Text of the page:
Triangle Bowl sits quiet and empty as it has most of the past 10 months. But the phone isn’t silent.
“The phone probably rings five times a day, with people asking if they can get a lane today,” co-owner Beau Little said.
Multiple times a day, Little and his business partners have to tell would-be patrons that the only bowling alley between Vancouver and Olympia is closed, as it has been for all but a couple of months since mid-March. They’ve had to do the same every Saturday the past month, when Triangle Bowl opens to sell t-shirts, gear, and gift cards, but can’t let anyone in to bowl.
Now, optimism is tentatively rising with the rollout of a COVID-19 vaccine, with hope of an end to the pandemic on the horizon. But so is pessimism, with rising case numbers. And above all else, there’s a clock looming, with every passing day and week without normal revenue putting more financial strain on the alley.
“As far as family-owned businesses in the community go, this might be one of the largest, and basically it’s dying a slow death,” Little said. “It’s really sad to watch it happen.”
Back in March, Little and his business partners — his brother Scott Little and Kurt Bognar — didn’t foresee such a long-term shutdown. Like many business owners, they saw the ordered closures as a time to upgrade their facility. A simple scroll through the Triangle Bowl Facebook page shows a constant stream of work: a complete interior renovation, painting on the exterior, maintenance on the pinsetters, a new parking lot, refurbishing the neon sign out front.
The list goes on.
But aside from a brief two months of limited capacity in autumn, bowlers haven’t been able to experience it.
“We rolled the dice with that and thought that it was going to be short-lived, we’re going to come out better than ever, we’re going to invest in the facility, take advantage of the down time, and come out of this better on the other end,” Little said.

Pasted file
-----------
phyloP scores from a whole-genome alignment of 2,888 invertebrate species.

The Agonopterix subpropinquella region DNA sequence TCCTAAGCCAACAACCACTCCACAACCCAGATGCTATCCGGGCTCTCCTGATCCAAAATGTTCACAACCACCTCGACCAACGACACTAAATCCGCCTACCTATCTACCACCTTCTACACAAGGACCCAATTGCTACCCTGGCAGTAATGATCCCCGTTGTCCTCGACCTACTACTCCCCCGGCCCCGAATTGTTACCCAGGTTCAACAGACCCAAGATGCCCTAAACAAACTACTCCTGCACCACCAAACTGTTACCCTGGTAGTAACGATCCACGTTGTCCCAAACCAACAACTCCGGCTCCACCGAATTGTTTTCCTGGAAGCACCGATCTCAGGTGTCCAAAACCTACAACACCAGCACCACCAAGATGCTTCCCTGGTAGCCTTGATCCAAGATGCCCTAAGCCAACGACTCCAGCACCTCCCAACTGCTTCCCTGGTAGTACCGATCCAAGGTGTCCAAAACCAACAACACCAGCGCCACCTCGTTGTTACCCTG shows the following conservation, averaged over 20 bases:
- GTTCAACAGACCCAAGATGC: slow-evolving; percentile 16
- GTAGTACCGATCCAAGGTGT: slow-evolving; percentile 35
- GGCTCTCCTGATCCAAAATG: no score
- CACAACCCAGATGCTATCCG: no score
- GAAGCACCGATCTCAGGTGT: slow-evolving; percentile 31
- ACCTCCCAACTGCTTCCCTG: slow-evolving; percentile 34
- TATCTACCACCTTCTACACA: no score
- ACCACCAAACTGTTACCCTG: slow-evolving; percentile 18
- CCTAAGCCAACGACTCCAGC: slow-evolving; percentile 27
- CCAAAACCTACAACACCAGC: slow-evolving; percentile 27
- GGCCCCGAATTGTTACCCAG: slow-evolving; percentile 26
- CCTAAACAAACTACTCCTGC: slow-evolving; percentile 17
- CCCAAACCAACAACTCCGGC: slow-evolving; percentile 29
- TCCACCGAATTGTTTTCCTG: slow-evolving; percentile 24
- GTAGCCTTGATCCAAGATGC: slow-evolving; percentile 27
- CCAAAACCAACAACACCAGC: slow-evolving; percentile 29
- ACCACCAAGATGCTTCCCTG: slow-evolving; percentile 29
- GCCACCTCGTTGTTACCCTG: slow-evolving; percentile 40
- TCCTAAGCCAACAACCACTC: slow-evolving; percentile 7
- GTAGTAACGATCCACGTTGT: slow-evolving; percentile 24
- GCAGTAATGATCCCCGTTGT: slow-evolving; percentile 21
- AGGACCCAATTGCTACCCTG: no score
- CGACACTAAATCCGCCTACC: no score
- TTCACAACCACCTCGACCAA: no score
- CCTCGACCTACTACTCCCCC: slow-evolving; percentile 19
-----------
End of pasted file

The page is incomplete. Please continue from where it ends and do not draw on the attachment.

“That hasn’t happened.”
Without its normal amount of business, Triangle Bowl has worked with the Cowlitz County Economic Development Council, particularly councilperson Lindsey Cope, to secure federal and state grants to keep some money coming in. But most of the grants don’t come close to being enough. In November, when Gov. Jay Inslee announced $135 million in COVID-19 financial support, Triangle Bowl was accepted to receive approximately $12,000. Little said that amount could only cover around three weeks of rent, calling it “a slap in the face.”
That came on the heels of the Nov. 15 order to shut down after just over two months back in limited-capacity business. Inslee originally announced earlier in the year that all alleys would be shuttered until 2021, but in August he released guidelines allowing them to open back up. Those rules stipulated that the alleys could only allow league and club members in, limited the number of bowlers per lane, and upheld mask and sanitization requirements.
“We weren’t breaking even, but at least we weren’t bleeding money like we are during sports closures,” Little said.
On Sept. 8, the new-look Triangle Bowl reopened under the revised guidelines. By Nov. 15, with positive cases rising sharply again, Inslee ordered another shutdown that it has since been extended to at least Jan. 11.
As tough as it’s been, Triangle Bowl has been able to hold out longer than other alleys nearby. Before the shutdown, the next-closest alley was Fairway Lanes in Centralia, which closed permanently in August after 62 years in business. Now, the closest bowling center outside of Triangle Bowl is Husted’s Hazel Dell Lanes in Clark County.
If Triangle Bowl defied the order and let bowlers in, Little said they would quickly lose multiple “precious” licenses, including their liquor license and gambling license.
Before the shutdowns began, Little and his business partners employed 40 people at Triangle Bowl. For the two months of limited reopening, they were able to bring about 20 back. With no patrons, though, that number is now zero, and they have to worry about employees looking for more concrete jobs elsewhere.
“For these people to go because they have to go find another job to support their families, it’s really going to put us behind the 8-ball if this lockdown continues much longer,” Little said.
Meanwhile, he, his brother, and Bognar have been left to “weather Gov. Inslee’s shutdown” by themselves, taking out mortgages and emptying retirement accounts to keep Triangle Bowl afloat while holding out for something good to happen.
“The debt is getting insurmountable,” Little said. “Eventually either that debt will collapse this business, or a magic fairy grant is going to come from somewhere else.”
And should that good news come, they’re looking forward to answering the phones that keep ringing, this time in a more positive way and better news to report.
“None of us like that word around here... like, ‘This is the new normal,’” Little said. “It can’t be the new normal for us. We need to get back to the old normal.”